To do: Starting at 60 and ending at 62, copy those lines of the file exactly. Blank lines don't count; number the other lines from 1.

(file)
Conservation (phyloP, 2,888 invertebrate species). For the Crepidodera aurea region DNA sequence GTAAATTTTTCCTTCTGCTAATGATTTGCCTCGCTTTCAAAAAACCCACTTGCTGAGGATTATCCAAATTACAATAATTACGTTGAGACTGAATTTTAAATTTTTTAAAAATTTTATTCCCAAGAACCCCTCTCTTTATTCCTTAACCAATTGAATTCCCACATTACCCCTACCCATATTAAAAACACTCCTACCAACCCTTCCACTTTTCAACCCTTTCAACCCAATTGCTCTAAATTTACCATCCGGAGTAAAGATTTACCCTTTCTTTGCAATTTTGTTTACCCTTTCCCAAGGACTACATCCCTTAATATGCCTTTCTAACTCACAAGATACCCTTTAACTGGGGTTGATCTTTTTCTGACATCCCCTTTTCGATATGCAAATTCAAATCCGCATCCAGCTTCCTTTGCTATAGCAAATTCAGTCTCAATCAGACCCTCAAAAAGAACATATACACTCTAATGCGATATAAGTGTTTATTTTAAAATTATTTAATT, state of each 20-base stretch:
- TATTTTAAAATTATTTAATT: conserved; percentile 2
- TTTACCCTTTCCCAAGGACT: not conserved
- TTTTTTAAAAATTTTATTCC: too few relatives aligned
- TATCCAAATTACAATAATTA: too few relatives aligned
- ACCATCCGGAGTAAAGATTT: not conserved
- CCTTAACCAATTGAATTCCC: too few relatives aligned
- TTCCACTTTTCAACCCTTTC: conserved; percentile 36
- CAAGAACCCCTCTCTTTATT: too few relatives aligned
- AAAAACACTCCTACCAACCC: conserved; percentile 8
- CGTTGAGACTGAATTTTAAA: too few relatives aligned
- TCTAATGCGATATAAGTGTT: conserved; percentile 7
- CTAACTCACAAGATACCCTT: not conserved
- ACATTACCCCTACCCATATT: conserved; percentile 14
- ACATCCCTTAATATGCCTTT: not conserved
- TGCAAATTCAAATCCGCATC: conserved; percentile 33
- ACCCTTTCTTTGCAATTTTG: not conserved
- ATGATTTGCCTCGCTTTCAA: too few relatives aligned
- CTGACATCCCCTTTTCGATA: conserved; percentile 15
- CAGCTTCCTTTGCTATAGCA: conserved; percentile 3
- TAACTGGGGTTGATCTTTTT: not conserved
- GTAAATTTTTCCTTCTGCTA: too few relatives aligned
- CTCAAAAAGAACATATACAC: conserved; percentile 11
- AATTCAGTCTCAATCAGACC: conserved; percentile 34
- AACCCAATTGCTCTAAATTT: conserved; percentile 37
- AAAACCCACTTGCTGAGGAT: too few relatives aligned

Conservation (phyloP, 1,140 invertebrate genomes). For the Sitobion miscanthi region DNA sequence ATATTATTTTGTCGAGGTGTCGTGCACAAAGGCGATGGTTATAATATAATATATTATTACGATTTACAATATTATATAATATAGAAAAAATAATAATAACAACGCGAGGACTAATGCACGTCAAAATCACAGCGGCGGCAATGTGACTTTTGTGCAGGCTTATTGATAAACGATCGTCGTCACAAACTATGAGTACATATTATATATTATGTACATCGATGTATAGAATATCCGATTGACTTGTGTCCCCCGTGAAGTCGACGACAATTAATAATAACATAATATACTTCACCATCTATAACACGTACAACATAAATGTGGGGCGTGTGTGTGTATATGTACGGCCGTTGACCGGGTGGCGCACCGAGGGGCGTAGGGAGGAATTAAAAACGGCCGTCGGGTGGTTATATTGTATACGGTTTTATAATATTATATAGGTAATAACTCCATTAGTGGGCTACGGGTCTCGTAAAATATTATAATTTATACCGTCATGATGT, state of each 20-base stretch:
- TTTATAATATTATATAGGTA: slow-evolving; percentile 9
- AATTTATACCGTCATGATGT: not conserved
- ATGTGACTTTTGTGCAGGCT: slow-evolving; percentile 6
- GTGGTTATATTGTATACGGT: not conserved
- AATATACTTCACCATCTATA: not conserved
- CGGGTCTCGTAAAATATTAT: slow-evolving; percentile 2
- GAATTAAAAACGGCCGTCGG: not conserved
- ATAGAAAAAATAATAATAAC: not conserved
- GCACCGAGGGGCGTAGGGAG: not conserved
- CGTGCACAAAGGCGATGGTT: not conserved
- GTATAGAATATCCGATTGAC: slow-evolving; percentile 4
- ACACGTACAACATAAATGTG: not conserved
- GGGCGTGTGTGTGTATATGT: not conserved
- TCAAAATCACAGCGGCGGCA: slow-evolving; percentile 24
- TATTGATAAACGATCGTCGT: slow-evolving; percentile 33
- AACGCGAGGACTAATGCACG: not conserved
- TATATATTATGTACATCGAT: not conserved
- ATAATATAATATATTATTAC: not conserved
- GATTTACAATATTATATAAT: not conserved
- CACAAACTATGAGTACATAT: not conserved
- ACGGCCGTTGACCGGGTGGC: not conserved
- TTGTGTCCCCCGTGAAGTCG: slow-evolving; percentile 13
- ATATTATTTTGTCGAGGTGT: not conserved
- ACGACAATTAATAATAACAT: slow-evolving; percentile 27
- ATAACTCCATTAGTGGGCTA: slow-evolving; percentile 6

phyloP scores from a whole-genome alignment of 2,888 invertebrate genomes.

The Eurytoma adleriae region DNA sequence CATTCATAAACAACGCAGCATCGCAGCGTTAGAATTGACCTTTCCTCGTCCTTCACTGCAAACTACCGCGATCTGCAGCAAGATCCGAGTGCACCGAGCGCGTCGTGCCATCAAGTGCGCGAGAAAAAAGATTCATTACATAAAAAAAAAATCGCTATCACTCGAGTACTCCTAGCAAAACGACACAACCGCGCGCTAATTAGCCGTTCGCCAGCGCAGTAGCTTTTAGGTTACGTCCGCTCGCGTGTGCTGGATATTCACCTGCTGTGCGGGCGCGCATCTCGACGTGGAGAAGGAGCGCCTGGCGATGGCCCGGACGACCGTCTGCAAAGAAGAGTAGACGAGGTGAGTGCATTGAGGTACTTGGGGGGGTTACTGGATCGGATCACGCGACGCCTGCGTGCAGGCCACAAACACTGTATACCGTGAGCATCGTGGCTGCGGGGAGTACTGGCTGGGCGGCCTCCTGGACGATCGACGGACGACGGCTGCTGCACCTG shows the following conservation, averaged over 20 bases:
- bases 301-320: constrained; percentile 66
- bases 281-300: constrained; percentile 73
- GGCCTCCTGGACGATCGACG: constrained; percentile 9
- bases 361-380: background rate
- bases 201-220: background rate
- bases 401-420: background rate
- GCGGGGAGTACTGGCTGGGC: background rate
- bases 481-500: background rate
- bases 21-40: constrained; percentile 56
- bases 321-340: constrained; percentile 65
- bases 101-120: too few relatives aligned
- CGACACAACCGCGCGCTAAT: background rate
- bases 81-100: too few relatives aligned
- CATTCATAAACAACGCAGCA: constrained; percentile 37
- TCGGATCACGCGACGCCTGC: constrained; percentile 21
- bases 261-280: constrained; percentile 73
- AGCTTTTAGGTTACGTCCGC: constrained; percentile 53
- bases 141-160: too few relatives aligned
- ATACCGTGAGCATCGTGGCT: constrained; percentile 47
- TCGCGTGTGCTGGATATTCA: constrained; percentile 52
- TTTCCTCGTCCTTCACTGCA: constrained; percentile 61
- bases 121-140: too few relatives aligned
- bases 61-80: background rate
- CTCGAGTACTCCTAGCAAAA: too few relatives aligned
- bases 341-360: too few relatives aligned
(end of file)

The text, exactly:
- bases 401-420: background rate
- GCGGGGAGTACTGGCTGGGC: background rate
- bases 481-500: background rate